Tripod – Essential to Aurora Photography. A lot of Northern Lights photography relies on short to long exposure times, anything from 1-2 seconds to as much as 20-30 seconds. So being able to keep your camera stable the entire time is of utmost importance, or you’ll end up with 00gly blurry pictures.
High aperture lens – You’ll need a lens with a low f number (known as high aperture). Anything smaller than f4 is perfect. The smaller the number the more light is allowed into the camera, so the shorter your exposures will need to be I use a Sigma 20mm f.1.8 and Nikon 14-24mm f2.8 lens.
And some more recommended pieces of equipment:
Remote Switch – This can be either remote or cable release. Extremely handy as it allows you to take pictures on your camera without having to touch the camera. Stops those jitters and shakes from translating to blurry shots (cold can do that to a person!) Here’s an example – Nikon D40, D40x, D60, D80 & D90 Digital SLR Cameras,
Intervalometer – If you’re interested in creating timelapse movies of the Aurora Borealis, you’ll need an Intervalometer. This is a device that takes pictures on a timer, a repeated number of occasions, so you can collate them together later to create a video.
Spare Batteries – If you’re outside waiting for the Northern Lights, chances are it’s darn cold! The cold eats away your batteries life like nothing else. Highly recommend keeping 1-2 extra spare batteries with you, and keeping them close to your body (like in an inside pocket perhaps). When the battery in your camera is running low, switch for one of your warm batteries. Your used battery will regain some of its battery life inside your pocket again and once again you can switch etc.
What settings should I use?
As with most things Photography, this isn’t a precise science. Rest assured, you do have quite a bit of lee way with regards settings, which will still give you nice Aurora shots. Getting the perfect Aurora Borealis photography is all about tweaking your settings around a ‘baseline’ depending on the current conditions. Such as Moon Phase, speed of the Aurora, intensity of the Northern Lights, light pollution etc. Generally speaking the below will give you some nice shots:
Aperture – The wider the aperture the better. This is the f number on your camera. Aim for f4 or wider (i.e smaller number than 4). I use f1.8 on my Sigma 20mm and f2.8 on my Nikon 14.24mm.
ISO – You should be able to find this setting in your cameras menu. Start off with an ISO of 600-800 and see how this fares on your camera. Certain cameras handle high ISO’s better so you may be able to raise this number. ISO is basically your camera’s sensitivity to light. So by raising this number you allow more light into the camera (therefore reducing the shutter speed or the amount of time 1 shot takes) BUT you risk more ‘image noise‘ in your shot. It’s all compromise.
Shutter Speed – This one has a wider range as it depends on the brightness of the Aurora. Generally speaking the following are good guidelines:
Weak Aurora – 10 to 30 second exposure.
Moderate/Active Aurora – 5 to 10 seconds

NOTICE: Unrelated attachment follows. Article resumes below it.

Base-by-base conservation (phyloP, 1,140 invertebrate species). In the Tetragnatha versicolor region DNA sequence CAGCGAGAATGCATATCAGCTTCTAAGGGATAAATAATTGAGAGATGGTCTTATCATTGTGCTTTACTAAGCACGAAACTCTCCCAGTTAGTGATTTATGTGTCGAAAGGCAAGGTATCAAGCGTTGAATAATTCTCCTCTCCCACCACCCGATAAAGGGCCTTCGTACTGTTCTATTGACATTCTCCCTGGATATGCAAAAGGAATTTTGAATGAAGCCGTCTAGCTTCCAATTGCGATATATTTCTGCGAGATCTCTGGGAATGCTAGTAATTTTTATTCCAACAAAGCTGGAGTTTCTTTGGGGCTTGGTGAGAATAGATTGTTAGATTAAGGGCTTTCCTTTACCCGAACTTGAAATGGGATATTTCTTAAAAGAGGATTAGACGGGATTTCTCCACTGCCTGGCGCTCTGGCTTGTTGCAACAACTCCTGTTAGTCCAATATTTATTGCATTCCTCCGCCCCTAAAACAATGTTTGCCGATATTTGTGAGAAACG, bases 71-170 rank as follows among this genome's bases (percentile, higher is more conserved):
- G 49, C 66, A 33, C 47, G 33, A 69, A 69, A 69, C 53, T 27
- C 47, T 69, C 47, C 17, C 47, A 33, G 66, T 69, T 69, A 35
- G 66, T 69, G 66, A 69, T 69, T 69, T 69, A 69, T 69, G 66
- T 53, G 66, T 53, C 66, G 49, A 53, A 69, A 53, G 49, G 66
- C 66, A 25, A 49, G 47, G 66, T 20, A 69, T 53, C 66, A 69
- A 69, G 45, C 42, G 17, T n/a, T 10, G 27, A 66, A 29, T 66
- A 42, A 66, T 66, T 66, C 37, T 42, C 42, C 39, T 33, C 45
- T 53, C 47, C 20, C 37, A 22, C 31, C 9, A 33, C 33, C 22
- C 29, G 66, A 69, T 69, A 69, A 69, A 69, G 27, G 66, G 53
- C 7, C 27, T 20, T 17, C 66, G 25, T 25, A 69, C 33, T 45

Active Aurora – 1-5 seconds
So how to set the shutter speeds? You can do this in one of two ways:
Set the shutter speed manually to the number of seconds desired (2 seconds would show up as 2″, 3 seconds as 3″, etc)
Set the Camera to ‘Bulb’ Mode. In this mode you control the shutter speed simply by holding the shutter release down for the amount of time desired.
White Balance – You can find this in your camera menu too. Even though on most DSLR cameras you can shoot in RAW Mode, and adjust White Balance later on, this isn’t always an option with Digital Cameras. Set your White Balance to Auto. This should handle most situations well.
Focus – A lot of people struggle with how to set their focus. It’s pitch dark outside, and it’s hard to get your camera to focus on anything. The rule of thumb with Astrophotography and Northern lights photography, is to set your camera’s focus ring to ‘Infinity’. This will appear as the ∞ symbol on most focus rings. This should mean the stars are in focus, which is what really gives Northern Lights shots their sharpness.
NB – On certain lenses, true Infinity maybe be ever so slightly off the ∞ symbol. Test this out on a dark night anywhere. Set your ring to infinity, take a shot, then zoom in on your viewfinder and see if those stars are sharp. Then remember that focus ring spot
Settings close to the above will give you some nice Aurora shots =) From there it’s just tweaking things by yourself once you get a feel for it.
Shutter speeds will have a significant effect on the outcome of your Aurora photography, in particular the shapes and sharpness of the Aurora. You may have sometimes wondered or heard people say that the camera picks up the Aurora’s telltale green colour better than the human eye. This is true to a certain extent. A camera picks up WEAK Aurora’s when we cant. For this reason, a lot of people are able to create beautiful Aurora Borealis pictures by having very long shutter speed / exposure times i.e. 25 seconds +. This allows the camera plenty of time to ‘absorb’ all that green colour. So while very long exposures are not true to life visually, they sure can be pretty =)